I was actually in a meeting once and someone said, “I just blew my own mind.” If you’re picking up that this person’s biggest fan is themself, steer clear. A persona like this is constantly looking for validation, is prone to thinking they’re above the rules and doesn’t take constructive criticism well. They’re often talented, but they’re not the next Steve Jobs, except maybe when they look in the mirror. Hiring someone that displays this type of behavior is a risk because they usually don’t play well with others.
If you’re interviewing someone and they say something negative about their former or current employer, this is a red flag. Someone prone to backstabbing their employers will do it to their colleagues as well. Opening up your team to gossip is somewhat inevitable, but there are gross violators that easily fall into office politics and it never benefits anyone. A few simple questions during an interview will tell you quickly if this person is risk.
This person is constantly in a pissing contest with colleagues and when they feel threatened they lash out and cause trouble. When forming your team be on the alert for the self described “A-Player” without a clear case history of others who agree. This type of personality does well as a manager, but not a leader.
The Trophy Case
This person expects a participation trophy for showing up and probably had helicopter parents. They’re generally young and maybe fresh out of school. They come with a degree, not much experience, but a whole suitcase of demands as if their BS in Economics is a one-way ticket to an executive’s salary and a corner office. Have them call mom because they didn’t get the job.
I once had an intern that didn’t show up for work because her grandmother ran over a dog. Super sad for grandma and the dog, but is that really a reason to blow off your job? Sure people get sick, but weekly? There are certain personas that are prone to excuses for everything from missing work to missing details. This one is not so easy to pick up on during the interview process, but quickly shows itself early on in the job.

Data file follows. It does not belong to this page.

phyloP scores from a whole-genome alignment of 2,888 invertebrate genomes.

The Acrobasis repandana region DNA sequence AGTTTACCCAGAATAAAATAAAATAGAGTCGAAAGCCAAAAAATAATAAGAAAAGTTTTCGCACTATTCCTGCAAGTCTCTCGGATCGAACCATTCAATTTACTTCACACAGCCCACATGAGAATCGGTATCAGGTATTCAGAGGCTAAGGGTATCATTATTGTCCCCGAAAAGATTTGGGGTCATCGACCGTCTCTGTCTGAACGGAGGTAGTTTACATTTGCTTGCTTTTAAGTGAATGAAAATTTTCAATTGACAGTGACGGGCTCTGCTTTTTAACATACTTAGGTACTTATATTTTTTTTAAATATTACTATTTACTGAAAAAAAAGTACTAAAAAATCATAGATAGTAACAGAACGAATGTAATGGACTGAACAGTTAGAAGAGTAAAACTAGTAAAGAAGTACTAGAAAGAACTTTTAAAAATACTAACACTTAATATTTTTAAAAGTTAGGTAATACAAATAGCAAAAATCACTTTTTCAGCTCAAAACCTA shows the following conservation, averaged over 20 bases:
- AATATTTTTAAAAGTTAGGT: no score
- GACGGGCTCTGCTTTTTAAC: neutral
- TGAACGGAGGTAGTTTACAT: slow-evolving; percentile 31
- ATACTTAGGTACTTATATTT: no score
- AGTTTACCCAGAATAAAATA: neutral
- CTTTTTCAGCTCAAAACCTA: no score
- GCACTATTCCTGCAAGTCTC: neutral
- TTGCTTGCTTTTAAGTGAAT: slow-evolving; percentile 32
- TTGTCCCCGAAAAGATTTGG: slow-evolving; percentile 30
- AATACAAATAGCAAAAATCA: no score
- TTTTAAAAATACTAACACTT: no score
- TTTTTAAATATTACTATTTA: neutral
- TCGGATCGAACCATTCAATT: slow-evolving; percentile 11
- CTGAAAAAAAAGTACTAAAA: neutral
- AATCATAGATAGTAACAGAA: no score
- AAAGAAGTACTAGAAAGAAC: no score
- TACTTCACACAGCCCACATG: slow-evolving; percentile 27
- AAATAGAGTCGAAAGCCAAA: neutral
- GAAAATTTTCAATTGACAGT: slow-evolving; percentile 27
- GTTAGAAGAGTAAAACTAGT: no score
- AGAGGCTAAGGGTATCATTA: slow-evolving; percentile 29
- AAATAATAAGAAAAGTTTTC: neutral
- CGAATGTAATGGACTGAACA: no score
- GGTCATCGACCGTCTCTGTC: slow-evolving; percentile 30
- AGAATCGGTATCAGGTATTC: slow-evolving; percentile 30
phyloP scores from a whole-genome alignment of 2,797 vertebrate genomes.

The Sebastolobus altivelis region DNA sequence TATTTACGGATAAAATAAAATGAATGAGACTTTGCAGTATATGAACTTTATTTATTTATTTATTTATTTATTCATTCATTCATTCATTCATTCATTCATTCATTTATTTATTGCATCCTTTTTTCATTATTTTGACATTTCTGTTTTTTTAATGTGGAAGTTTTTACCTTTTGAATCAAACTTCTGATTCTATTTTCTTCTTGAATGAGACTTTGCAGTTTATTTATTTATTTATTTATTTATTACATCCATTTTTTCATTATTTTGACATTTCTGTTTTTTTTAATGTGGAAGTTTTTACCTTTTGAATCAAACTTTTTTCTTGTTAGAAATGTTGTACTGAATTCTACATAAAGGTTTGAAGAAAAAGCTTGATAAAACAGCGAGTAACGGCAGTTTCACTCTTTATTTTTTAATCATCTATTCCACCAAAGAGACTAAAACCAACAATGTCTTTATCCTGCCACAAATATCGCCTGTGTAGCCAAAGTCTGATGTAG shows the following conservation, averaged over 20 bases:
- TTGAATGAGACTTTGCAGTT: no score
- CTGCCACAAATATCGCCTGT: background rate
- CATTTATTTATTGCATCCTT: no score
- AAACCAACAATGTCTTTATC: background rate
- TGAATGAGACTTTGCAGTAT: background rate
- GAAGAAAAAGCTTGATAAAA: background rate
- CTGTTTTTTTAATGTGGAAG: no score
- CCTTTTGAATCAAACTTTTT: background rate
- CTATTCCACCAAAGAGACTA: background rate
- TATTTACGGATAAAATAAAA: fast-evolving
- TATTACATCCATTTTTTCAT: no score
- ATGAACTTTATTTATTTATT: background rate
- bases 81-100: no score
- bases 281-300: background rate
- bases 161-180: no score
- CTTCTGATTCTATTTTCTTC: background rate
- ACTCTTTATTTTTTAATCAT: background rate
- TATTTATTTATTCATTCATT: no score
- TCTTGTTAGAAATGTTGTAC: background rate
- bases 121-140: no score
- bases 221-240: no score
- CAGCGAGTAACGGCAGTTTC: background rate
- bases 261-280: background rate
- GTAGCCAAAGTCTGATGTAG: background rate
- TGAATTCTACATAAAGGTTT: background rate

Look at any sports team (yes, the good old sports analogy), the coach looks for specific players to fulfill a role. The athlete doesn’t need to play every position really well. Team building should follow the same philosophy.
While many power players in the tech space may have come from the typical top-tier schools, using that criteria as No.1 defeats the philosophy of building your team. With this model you limit diversity and you’re potentially missing the chance to hire team players that offer valuable “street smarts” and “people smarts”. In the business world, being able to produce is more important than scoring well on standardized tests. So, you need to find a balance.
Should the quote, “hire people smarter than you” get a makeover? I think so and I’d like to suggest we reimagine it to: “hire people who are really good at what they do and can communicate well with other people.”
Maybe then we can add more diversity of gender, culture, color and prioritize EQ over IQ to build teams that can truly knock it out of the park.
Brandy Alexander-Wimberly is an independent technology writer, startup founder and digital marketing strategist. Her work has appeared in Women 2.0, Inc., Fast Company, VentureBeat and Internet Retailer. You can find her blog at www.siliconrustbelt.com and follow her on Twitter @siliconrustbelt.